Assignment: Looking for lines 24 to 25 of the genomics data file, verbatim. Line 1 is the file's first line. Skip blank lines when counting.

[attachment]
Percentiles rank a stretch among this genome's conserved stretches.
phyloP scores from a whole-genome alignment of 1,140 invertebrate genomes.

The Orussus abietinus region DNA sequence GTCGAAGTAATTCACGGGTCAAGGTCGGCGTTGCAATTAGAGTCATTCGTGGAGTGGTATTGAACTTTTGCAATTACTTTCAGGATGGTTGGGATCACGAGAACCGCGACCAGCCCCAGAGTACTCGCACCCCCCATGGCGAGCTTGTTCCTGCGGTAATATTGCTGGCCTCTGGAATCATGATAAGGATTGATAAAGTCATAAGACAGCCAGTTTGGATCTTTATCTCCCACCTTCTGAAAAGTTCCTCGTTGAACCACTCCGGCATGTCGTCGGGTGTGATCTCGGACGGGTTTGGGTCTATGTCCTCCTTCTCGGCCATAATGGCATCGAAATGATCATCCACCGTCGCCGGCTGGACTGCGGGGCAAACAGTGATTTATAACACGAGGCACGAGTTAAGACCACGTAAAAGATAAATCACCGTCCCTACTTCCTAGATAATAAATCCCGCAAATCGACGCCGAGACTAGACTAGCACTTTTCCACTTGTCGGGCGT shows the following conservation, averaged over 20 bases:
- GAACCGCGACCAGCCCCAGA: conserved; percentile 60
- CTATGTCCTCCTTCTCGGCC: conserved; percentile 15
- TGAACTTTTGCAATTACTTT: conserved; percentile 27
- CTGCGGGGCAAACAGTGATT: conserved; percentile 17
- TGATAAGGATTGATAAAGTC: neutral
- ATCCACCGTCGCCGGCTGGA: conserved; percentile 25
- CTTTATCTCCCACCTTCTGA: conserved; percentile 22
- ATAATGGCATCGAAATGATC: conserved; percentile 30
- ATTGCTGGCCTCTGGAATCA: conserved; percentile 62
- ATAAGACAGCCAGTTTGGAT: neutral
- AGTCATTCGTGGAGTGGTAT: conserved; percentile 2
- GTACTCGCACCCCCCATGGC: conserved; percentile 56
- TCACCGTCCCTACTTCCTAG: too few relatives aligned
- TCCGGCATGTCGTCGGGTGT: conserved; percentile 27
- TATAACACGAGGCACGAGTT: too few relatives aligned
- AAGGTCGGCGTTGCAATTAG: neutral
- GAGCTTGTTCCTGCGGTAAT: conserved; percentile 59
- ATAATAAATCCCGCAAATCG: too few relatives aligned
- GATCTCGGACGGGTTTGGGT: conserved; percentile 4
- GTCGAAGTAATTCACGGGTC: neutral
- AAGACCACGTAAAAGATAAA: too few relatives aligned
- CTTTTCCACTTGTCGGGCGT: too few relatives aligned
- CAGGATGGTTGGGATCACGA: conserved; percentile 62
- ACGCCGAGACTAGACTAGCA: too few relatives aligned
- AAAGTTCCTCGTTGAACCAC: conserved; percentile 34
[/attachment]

- AAGACCACGTAAAAGATAAA: too few relatives aligned
- CTTTTCCACTTGTCGGGCGT: too few relatives aligned